Greens links rankled with Jones

Shane Jones.
Shane Jones.
Departing Labour MP Shane Jones' antipathy for the Green Party went so deep he once told Labour's leadership he would not be a minister if he was "second fiddle" to Green co-leader Russel Norman as deputy prime minister or in a senior economic role.

Mr Jones announced he was stepping down from politics this week and although his primary reasons are to take up a new role as well as personal and financial, he has also hinted he was increasingly uncomfortable with the direction of Labour toward the Greens.

Asked whether David Cunliffe had tried to keep him by promising a ministerial post if Labour regained the Government benches, he said he had told Labour's leadership some time ago he would struggle to be a minister if Mr Norman or other Green MPs held senior posts.

"The Labour Party I came into is a party of New Zealanders. Some are on the left, some are on the right. The sweet spot is in the centre. I'm not interested in ever campaigning for the Green vote or going out there promoting Labour as only being able to govern if it has some sort of Green organ transplant."

Green MP Gareth Hughes, whom Mr Jones has called a "mollyhawk", said he wished Mr Jones well.

It has also emerged that Mr Cunliffe made little effort to persuade Mr Jones to stay and had not asked whether there was anything that might encourage him to stay, despite driving up to Waipu to see the MP after Jones told him of his decision.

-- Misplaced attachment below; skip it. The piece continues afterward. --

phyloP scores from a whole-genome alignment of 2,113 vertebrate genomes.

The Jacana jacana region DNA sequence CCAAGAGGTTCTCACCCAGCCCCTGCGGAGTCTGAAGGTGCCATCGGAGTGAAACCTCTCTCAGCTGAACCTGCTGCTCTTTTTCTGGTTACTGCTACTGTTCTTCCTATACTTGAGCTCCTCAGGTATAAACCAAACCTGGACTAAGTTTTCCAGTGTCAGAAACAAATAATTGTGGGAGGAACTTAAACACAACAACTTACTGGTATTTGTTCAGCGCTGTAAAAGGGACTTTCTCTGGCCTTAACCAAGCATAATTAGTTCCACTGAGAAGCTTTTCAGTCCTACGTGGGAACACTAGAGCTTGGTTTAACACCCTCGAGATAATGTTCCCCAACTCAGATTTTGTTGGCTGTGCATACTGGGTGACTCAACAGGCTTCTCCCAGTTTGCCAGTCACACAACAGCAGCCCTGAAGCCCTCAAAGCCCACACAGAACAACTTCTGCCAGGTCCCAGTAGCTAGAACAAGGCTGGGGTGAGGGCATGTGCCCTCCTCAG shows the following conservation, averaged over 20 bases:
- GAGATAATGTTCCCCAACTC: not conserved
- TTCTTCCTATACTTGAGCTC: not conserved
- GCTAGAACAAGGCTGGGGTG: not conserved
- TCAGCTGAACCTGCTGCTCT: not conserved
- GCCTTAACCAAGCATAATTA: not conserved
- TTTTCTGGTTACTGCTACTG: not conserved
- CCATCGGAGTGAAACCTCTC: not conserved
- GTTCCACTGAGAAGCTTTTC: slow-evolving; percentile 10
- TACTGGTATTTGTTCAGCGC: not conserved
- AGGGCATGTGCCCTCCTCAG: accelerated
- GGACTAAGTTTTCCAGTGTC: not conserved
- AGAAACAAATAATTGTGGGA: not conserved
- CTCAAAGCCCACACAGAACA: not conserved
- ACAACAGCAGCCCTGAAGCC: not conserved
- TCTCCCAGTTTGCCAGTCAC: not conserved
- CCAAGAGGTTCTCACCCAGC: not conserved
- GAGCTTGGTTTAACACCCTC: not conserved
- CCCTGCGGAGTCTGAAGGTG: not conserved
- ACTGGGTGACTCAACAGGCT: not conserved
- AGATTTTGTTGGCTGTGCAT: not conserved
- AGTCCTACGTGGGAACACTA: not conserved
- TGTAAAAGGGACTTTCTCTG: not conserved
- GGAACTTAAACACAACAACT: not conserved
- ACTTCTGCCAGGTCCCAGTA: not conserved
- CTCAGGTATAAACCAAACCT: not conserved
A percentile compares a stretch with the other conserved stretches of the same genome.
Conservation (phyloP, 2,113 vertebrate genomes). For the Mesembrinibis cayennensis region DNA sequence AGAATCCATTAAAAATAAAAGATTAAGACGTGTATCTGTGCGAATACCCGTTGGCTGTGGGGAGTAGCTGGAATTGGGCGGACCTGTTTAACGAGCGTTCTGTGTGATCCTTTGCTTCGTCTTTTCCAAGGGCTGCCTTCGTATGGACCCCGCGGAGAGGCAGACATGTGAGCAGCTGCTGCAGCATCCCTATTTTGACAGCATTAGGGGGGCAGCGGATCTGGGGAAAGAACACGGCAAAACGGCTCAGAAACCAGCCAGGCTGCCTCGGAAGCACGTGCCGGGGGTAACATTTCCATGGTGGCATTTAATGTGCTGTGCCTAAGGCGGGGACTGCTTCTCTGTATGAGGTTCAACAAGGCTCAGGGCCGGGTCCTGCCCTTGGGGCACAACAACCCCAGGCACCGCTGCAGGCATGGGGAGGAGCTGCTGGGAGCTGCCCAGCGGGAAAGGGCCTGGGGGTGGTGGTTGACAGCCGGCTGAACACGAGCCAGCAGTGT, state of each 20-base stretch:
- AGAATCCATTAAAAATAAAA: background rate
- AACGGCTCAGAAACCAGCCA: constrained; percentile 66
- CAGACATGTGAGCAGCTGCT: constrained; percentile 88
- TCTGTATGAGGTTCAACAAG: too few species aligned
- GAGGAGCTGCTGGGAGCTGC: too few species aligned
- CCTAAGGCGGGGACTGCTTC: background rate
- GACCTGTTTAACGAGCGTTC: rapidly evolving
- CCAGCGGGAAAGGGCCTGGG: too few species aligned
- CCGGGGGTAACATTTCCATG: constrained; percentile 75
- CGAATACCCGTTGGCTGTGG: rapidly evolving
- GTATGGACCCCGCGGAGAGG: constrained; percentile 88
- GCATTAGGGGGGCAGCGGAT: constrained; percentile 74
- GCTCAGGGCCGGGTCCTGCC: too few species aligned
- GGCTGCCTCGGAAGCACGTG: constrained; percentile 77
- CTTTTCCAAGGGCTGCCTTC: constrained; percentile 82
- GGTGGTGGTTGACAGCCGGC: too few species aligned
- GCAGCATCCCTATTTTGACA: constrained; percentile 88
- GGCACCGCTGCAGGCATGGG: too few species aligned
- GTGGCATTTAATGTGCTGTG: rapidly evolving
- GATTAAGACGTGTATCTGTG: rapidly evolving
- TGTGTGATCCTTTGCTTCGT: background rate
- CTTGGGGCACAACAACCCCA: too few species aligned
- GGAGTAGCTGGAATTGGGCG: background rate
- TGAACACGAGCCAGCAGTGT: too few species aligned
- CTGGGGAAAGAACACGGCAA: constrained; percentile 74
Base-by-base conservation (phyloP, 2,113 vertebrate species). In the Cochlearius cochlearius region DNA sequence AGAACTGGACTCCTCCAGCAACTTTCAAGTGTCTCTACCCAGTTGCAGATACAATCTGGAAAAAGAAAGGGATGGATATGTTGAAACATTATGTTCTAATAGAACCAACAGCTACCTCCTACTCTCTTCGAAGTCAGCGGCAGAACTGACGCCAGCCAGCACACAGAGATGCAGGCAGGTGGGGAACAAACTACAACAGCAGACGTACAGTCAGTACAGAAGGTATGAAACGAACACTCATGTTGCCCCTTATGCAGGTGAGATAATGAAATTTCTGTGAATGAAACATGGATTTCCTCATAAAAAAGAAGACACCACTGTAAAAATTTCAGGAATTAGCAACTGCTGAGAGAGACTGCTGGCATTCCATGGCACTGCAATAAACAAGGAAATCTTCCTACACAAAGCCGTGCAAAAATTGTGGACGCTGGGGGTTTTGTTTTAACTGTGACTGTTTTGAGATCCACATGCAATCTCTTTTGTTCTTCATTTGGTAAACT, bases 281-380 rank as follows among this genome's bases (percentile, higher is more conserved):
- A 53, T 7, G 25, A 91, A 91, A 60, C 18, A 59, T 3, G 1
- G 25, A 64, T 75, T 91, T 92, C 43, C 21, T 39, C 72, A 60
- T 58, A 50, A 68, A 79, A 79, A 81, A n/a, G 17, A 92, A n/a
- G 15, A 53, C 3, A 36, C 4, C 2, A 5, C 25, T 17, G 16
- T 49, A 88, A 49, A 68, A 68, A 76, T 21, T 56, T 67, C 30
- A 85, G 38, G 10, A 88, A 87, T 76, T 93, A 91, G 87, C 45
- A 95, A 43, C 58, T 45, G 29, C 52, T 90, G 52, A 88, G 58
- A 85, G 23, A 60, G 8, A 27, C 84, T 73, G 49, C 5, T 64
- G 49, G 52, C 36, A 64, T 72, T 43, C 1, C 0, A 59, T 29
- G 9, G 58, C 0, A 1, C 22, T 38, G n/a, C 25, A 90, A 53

Mr Cunliffe said yesterday he had not asked Mr Jones whether anything might change his mind to keep him with Labour and Mr Jones had not asked. "We didn't get into any kind of conversation about inducements ... It's fair to say he was clear headed and had made up his mind."

He did not recall Mr Jones telling him he would not work under Dr Norman, but Mr Jones' views on the Greens were no secret.

Mr Jones was likely to take up a job offer from Foreign Affairs Minister Murray McCully working across the Pacific but said he would not have stayed on until after the election even if that job had not come up.

Part of the reason for his departure was because he decided in 2005 if he had not made it to either Labour leader or the finance portfolio within nine years, he would cut his losses and leave. He had come to terms with the knowledge Labour would not elect him as its leader and he would not have asked for the finance portfolio because David Parker was a close friend of his. "I'd never try to take sharp elbows to David Parker."

Mr Jones confirmed his decision was also partly because of personal issues. He has had some bouts of ill health in recent years, including ending up in hospital at one stage last year. His cancer has not returned, but the impact of his job on his health was concerning his friends and family.

Finances were possibly another incentive. The median base salary for an ambassador-level position at MFAT is $180,000 but the most senior positions attract up to $250,000 plus allowances. As an Opposition MP, Mr Jones' salary is $148,000.

Mr Jones said he had intended to tell Labour's caucus of his decision after Anzac Day but TV3 got wind of it earlier, forcing him to show his hand.

- Claire Trevett of the New Zealand Herald

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